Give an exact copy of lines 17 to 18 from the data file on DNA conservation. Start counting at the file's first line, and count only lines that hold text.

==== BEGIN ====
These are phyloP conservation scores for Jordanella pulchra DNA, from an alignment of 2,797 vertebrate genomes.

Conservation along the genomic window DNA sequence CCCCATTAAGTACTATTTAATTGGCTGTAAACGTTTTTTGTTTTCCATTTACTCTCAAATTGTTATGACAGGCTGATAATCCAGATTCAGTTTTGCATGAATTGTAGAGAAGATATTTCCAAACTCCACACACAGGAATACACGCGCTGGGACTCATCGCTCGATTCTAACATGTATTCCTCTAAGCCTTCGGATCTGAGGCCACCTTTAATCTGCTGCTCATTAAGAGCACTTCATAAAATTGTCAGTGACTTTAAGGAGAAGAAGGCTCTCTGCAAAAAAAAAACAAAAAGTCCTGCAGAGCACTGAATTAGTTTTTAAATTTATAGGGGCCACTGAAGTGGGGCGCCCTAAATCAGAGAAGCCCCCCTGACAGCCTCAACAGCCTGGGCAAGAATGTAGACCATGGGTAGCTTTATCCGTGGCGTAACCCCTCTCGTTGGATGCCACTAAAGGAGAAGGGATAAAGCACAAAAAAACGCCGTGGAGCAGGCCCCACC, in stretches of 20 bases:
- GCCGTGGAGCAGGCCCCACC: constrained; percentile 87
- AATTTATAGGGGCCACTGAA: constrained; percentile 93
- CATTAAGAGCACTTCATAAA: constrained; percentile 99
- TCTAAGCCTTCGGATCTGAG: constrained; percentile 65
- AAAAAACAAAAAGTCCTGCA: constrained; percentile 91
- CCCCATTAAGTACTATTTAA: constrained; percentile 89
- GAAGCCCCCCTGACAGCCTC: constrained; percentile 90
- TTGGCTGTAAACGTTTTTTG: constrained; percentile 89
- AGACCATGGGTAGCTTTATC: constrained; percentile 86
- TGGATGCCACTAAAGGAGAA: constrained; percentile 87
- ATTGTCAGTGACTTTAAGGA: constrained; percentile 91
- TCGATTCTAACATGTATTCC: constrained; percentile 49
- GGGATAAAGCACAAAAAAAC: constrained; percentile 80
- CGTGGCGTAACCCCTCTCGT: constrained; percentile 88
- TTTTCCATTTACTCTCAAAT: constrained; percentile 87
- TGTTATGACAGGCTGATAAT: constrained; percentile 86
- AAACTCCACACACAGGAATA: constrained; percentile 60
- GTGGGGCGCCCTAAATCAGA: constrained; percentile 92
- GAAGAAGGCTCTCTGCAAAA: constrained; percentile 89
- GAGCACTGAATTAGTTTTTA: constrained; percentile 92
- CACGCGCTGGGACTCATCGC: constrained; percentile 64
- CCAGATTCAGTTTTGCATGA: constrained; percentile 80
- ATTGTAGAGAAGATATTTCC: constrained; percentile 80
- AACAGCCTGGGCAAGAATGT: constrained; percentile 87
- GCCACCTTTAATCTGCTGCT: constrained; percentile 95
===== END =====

- TTTTCCATTTACTCTCAAAT: constrained; percentile 87
- TGTTATGACAGGCTGATAAT: constrained; percentile 86